During a total eclipse of the Sun, skywatchers are awed by the shimmering corona — a faint glow that surrounds the Sun like gossamer flower petals. This outer layer of the Sun’s atmosphere is, paradoxically, hotter than the Sun’s surface, but so tenuous that its light is overwhelmed by the much brighter solar disk. The corona becomes visible only when the Sun is blocked, which happens for just a few minutes during an eclipse.
Image right: This photograph of the Sun, taken by the Atmospheric Imaging Assembly instrument on NASA’s Solar Dynamics Observatory, shows how image processing techniques developed at SAO can reveal the faint, inner corona. Bright active regions like the one on the Sun’s face at lower center are often the source of huge eruptions known as coronal mass ejections. (Image by NASA/LMSAL/SAO)
“We can follow the corona all the way down to the Sun’s surface,” said Leon Golub of the Harvard-Smithsonian Center for Astrophysics (CfA).
Previously, solar astronomers could observe the corona by physically blocking the solar disk with a coronagraph, much like holding your hand in front of your face while driving into the setting Sun. However, a coronagraph also blocks the area immediately surrounding the Sun, leaving only the outer corona visible.
The Atmospheric Imaging Assembly (AIA) instrument on SDO can “fill” this gap, allowing astronomers to study the corona all the way down to the Sun’s surface. The resulting images highlight the ever-changing connections between gas captured by the Sun’s magnetic field and gas escaping into interplanetary space.
Image left: This zoomed-in image shows how the Sun’s magnetic field shapes hot coronal plasma. Photos like this highlight the ever-changing connections between gas captured by the Sun’s magnetic field and gas escaping into interplanetary space. (Image by NASA/LMSAL/SAO)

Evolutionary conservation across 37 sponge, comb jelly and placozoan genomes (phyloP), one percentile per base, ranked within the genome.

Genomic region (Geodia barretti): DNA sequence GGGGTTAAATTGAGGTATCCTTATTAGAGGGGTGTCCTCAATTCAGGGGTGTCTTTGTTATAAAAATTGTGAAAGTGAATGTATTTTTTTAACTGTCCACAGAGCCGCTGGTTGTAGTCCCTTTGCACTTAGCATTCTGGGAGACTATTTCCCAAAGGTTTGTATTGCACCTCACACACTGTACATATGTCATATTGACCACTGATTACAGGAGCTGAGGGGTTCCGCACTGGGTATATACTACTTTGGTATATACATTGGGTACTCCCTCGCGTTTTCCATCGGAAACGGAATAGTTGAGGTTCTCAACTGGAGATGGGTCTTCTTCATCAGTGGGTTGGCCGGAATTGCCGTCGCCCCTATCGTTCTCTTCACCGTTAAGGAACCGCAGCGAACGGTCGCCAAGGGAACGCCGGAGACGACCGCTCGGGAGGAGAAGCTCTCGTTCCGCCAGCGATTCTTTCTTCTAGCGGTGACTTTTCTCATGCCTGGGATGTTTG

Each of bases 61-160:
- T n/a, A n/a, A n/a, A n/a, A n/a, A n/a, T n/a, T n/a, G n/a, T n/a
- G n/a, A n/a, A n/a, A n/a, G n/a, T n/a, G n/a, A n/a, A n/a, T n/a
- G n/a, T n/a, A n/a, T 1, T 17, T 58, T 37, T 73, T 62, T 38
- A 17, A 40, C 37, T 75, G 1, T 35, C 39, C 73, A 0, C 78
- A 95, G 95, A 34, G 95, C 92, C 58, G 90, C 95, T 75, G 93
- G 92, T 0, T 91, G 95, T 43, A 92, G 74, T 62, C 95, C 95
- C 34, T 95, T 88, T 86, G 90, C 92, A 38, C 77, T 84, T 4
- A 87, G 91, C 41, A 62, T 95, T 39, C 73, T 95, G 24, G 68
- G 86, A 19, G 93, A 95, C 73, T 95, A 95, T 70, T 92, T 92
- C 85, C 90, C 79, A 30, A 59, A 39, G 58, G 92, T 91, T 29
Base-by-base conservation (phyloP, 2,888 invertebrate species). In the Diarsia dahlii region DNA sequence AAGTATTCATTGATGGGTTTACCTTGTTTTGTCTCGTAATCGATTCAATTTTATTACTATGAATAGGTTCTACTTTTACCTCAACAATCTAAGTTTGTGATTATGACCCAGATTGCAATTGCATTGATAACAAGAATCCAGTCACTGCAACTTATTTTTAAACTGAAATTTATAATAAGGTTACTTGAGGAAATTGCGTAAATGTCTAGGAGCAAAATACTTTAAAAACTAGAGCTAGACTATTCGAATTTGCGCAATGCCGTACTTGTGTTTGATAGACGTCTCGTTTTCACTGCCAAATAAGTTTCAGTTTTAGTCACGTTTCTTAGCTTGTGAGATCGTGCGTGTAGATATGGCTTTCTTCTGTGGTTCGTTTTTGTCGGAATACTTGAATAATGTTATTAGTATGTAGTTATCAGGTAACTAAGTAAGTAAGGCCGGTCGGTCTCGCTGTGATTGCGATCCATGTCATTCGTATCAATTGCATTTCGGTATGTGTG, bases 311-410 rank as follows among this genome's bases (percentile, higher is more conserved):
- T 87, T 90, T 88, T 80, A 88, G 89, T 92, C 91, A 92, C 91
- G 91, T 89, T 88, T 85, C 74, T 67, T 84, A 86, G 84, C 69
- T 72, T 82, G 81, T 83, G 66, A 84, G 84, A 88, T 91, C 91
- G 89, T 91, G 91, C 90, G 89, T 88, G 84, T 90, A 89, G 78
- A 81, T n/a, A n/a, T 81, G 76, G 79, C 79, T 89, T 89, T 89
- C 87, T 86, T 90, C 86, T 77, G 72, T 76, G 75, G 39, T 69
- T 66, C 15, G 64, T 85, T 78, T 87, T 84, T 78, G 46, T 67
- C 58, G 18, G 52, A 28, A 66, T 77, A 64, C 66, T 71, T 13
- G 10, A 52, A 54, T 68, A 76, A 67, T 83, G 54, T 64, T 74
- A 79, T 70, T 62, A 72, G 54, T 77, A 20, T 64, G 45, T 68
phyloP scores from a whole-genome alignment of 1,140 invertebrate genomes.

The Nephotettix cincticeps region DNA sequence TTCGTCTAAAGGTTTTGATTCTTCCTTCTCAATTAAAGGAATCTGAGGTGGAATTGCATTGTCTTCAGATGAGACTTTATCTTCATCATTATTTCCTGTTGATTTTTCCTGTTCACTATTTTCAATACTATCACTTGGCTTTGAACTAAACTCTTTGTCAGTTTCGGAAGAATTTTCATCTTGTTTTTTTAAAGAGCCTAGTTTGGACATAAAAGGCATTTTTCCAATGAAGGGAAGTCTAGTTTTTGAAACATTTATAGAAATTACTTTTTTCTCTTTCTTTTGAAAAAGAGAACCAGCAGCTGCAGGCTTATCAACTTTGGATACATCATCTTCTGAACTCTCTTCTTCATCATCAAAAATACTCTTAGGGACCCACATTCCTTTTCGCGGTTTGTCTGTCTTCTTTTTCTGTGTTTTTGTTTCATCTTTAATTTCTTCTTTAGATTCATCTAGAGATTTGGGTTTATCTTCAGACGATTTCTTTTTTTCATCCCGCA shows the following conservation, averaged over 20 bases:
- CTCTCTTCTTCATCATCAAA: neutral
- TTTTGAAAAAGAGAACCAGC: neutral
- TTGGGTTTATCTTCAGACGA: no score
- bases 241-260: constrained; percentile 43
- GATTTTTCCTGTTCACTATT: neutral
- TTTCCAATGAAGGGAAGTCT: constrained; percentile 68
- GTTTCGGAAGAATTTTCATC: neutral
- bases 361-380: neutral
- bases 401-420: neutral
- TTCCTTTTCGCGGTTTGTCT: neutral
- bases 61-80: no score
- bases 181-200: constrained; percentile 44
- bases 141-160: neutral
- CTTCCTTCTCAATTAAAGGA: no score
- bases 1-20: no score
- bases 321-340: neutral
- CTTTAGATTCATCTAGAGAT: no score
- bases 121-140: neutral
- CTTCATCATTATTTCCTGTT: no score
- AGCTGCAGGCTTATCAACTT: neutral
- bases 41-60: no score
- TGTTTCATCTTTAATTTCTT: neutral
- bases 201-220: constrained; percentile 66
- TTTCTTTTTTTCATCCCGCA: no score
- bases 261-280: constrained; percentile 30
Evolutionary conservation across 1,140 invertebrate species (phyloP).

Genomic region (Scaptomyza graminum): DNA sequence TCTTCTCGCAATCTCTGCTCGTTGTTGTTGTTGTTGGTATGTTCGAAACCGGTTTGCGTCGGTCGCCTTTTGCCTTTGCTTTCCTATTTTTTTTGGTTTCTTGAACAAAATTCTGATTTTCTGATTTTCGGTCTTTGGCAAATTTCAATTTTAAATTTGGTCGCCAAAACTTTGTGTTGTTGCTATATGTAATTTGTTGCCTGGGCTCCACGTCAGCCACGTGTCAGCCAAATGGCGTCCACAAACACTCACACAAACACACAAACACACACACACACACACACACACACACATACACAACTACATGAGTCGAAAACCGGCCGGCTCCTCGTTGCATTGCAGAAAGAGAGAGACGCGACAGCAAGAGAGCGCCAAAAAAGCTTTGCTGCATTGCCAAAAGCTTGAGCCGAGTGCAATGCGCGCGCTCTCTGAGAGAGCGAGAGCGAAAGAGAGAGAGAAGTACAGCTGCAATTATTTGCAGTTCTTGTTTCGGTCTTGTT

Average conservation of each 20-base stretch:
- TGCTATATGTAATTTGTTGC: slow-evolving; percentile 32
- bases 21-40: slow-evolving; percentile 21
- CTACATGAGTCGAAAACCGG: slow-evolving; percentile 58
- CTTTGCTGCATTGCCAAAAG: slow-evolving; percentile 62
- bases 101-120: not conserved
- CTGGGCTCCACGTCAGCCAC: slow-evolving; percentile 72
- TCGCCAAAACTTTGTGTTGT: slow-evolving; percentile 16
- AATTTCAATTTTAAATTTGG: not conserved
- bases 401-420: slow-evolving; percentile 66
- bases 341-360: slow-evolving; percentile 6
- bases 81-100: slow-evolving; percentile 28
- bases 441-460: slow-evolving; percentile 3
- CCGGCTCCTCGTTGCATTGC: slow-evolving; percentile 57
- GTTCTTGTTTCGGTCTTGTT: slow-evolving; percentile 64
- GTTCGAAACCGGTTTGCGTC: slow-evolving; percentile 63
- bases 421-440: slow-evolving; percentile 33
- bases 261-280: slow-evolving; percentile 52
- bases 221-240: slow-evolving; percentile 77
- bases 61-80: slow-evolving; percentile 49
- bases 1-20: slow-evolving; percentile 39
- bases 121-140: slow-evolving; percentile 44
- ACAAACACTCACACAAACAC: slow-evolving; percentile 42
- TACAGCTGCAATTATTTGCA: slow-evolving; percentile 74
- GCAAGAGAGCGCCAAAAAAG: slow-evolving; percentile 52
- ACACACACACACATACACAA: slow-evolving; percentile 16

The Sun’s magnetic field molds and shapes the corona. Hot solar plasma streams outward in vast loops larger than Earth before plunging back onto the Sun’s surface. Some of the loops expand and stretch bigger and bigger until they break, belching plasma outward.
“The AIA solar images, with better-than-HD quality views, show magnetic structures and dynamics that we’ve never seen before on the Sun,” said CfA astronomer Steven Cranmer. “This is a whole new area of study that’s just beginning.”
Cranmer and CfA colleague Alec Engell developed a computer program for processing the AIA images above the Sun’s edge. These processed images imitate the blocking-out of the Sun that occurs during a total solar eclipse, revealing the highly dynamic nature of the inner corona. They will be used to study the initial eruption phase of coronal mass ejections (CMEs) as they leave the Sun and to test theories of solar wind acceleration based on magnetic reconnection.
SDO is the first mission and crown jewel in a fleet of NASA missions to study our sun. The mission is the cornerstone of a NASA science program called Living with a Star, the goal of which is to develop the scientific understanding necessary to address those aspects of the sun-Earth system that directly affect our lives and society. Goddard Space Flight Center built, operates, and manages the SDO spacecraft for NASA’s Science Mission Directorate in Washington.
Headquartered in Cambridge, Mass., the Harvard-Smithsonian Center for Astrophysics (CfA) is a joint collaboration between the Smithsonian Astrophysical Observatory and the Harvard College Observatory. CfA scientists, organized into six research divisions, study the origin, evolution and ultimate fate of the universe.–Christine Pulliam